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Getting your marketing plan to the top of the insurance C-Suite’s agenda

It’s getting tougher for companies of all types to grow, and we all know that the marketing budget is often the first to go if the insurance market turns challenging or we face difficult economic times.

Enter the revolutionary concept that if your business kept spending on effective marketing while others faltered, then it might be the only one left standing after the waters of change have receded.

Marketing people know that what they do is as important to the success of an insurance business as underwriting or risk management. However, how many of our managers or the C-Suite understand how important marketing is or even what is involved in a successful marketing campaign?

Those of us working in marketing will be familiar with the traditional insurance industry view of us as part of the fluffy ‘colouring in department’, or ‘brollies and brochures’ if you’re in the London Market

As a discipline, insurance marketers are constantly having to justify their existence, and I have to admit I’m guilty of this too.  Having attended many networking events with marketing managers from some of the market’s biggest insurance companies, I have learned that most of us face the same issues, albeit on differing scales.

We need to change the view of our profession within the insurance industry, not least because, the modern insurance marketer is a tech savvy, commercially minded, omni-channel expert that knows how to increase demand for insurance products, in a quantifiable way.

We need to practice what we preach and find a way to communicate the value of our discipline to our senior management teams. Here are the four key things I believe we need to do to gain the ear of the senior decision makers.


Learn their language

Income, GWP, GEP, loss ratios, premium…the insurance industry has many more financial metrics than other sectors. Nail those metrics and you’ll get their attention; you need to demonstrate commercial understanding in the boardroom.
Even the most brilliant marketing plan will fail if the C-Suite is able to pick holes in the investment strategy or highlight where outcomes are unclear or not supported with relevant financial projections
Understandably the C-Suite are risk adverse. Marketers are frequently creative, risk takers, ill-aligned with the granularity of the day-to-day realities of sitting on the board. So, put yourself in their shoes, would you spend your own money on the big marketing project you are proposing?
Remember, other teams are also competing for management airtime and extra budget, you have to deliver a plan that shows it is worth investing in above everyone else’s.


Find out what their break-even point is for investment return and stick to it!

This is an obvious one, but one not enough marketers take note of. Don’t present a plan with a 2-year return on it if your business needs all investments to see a return within 9 months.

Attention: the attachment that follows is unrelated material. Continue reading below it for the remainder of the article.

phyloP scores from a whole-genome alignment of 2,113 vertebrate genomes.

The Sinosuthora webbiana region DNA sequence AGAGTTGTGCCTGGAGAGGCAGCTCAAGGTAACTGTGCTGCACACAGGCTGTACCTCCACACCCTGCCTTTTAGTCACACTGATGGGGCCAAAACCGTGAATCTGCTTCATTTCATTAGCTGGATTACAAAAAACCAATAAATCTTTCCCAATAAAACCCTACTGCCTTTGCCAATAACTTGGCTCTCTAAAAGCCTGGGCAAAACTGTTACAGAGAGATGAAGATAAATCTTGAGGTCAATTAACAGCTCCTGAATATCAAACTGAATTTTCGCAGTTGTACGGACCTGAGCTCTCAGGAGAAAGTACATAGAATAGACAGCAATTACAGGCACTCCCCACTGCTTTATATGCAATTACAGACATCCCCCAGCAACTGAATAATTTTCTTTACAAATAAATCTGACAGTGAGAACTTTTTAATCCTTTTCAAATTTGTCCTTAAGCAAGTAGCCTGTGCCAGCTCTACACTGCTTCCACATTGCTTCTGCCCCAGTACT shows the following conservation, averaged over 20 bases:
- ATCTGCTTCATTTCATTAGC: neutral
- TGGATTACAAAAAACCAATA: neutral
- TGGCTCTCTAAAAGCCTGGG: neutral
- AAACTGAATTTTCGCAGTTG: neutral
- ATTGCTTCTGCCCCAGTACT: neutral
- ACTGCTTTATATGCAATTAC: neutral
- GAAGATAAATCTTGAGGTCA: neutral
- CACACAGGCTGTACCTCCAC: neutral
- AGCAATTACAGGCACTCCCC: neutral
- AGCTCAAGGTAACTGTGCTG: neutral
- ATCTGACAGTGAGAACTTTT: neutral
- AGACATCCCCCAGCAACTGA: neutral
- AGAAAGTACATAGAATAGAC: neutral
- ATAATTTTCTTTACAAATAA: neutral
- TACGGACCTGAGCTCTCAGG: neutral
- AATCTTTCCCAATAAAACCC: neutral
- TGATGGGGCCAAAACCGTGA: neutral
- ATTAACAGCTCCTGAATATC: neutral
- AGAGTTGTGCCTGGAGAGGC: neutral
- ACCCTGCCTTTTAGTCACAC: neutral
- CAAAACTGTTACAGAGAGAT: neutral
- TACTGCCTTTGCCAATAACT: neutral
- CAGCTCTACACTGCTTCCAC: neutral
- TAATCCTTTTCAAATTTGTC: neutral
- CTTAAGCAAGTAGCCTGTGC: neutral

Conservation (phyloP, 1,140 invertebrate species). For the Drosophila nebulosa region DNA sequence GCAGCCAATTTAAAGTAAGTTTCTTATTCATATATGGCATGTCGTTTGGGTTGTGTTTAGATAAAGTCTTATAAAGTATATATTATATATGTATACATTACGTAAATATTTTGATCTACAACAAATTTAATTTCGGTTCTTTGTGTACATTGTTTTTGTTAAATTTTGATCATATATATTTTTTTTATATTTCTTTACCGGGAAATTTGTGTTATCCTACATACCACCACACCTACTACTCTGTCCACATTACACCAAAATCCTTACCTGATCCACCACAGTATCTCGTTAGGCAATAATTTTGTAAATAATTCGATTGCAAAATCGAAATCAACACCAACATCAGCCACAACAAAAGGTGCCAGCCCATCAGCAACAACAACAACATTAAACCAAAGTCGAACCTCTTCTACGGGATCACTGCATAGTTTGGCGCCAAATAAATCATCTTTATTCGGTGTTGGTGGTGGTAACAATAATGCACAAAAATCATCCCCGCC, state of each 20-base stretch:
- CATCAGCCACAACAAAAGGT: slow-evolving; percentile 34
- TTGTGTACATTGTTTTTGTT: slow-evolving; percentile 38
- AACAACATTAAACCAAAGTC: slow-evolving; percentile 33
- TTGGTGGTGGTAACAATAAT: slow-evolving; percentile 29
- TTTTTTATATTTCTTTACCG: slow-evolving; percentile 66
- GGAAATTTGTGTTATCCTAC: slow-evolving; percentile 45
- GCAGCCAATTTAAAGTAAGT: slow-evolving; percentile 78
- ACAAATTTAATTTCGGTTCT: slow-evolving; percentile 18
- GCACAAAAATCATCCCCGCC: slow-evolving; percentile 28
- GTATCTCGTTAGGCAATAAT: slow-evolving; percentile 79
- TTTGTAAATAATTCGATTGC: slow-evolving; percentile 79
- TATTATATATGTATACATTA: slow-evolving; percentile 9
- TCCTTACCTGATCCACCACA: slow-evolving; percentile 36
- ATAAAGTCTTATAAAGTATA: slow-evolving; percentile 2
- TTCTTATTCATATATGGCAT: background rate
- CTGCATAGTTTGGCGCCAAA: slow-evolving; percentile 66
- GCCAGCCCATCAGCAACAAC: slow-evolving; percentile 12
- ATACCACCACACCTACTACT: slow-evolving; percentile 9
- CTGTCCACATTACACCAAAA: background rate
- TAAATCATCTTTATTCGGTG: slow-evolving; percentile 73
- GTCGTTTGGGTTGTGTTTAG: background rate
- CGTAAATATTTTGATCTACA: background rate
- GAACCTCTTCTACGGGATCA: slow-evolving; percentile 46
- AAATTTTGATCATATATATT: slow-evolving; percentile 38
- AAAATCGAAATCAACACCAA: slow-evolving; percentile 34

Demonstrate that you have insights that will inform smart investments

Insurance companies are goldmines of data, but utilising it is not our strong point. Amazon or Google’s understanding of their customers is significantly better than insurers despite the massive amounts of data that claims and underwriting, to say nothing of marketing, hold. If the business doesn’t have a data/ insights capability then marketing is probably the only team in a position to analyse the information on market trends, competitors and your own customers and present it in a dashboard that can inform investment opportunities and forecasting.


Say it succinctly

Present a short business case for your marketing plan that outlines the business opportunity, why it’s important and what you are asking management to agree to. Also include the time frame, why you expect it to be successful and, if you can, the risk of failure.

Consider all your stakeholders and their viewpoints and demonstrate where your strategy adds value – the end insured, brokers, insurers, MGA’s, capacity, investors, the people sitting in the boardroom.

Be clear, be concise, and avoid marketing jargon.

The insurance C-Suite has a big job to do and a lot of competing demands for their attention. Do what you can to connect with them as people, talk in terms that they understand and appreciate that being a marketer in financial services requires a certain level of resilience if you are to succeed.

Cara is Geo’s Strategic Marketing Manager and has over 8 years of experience within the Insurance Industry working on high-level campaigns in both the UK and internationally.

Further reading:

Marketing resources are available to you in abundance but if you really want to have an impact in insurance it’s worth finding someone in the office that has completed their CII Level 3 Certificate and ask to borrow their IF1 / IF2 / IF3 textbooks.

Or try:
Key Management Ratios (Financial Times Series), Ciaran Walsh, Financial Times/ Prentice Hall; 4th  edition (9 Oct. 2008)

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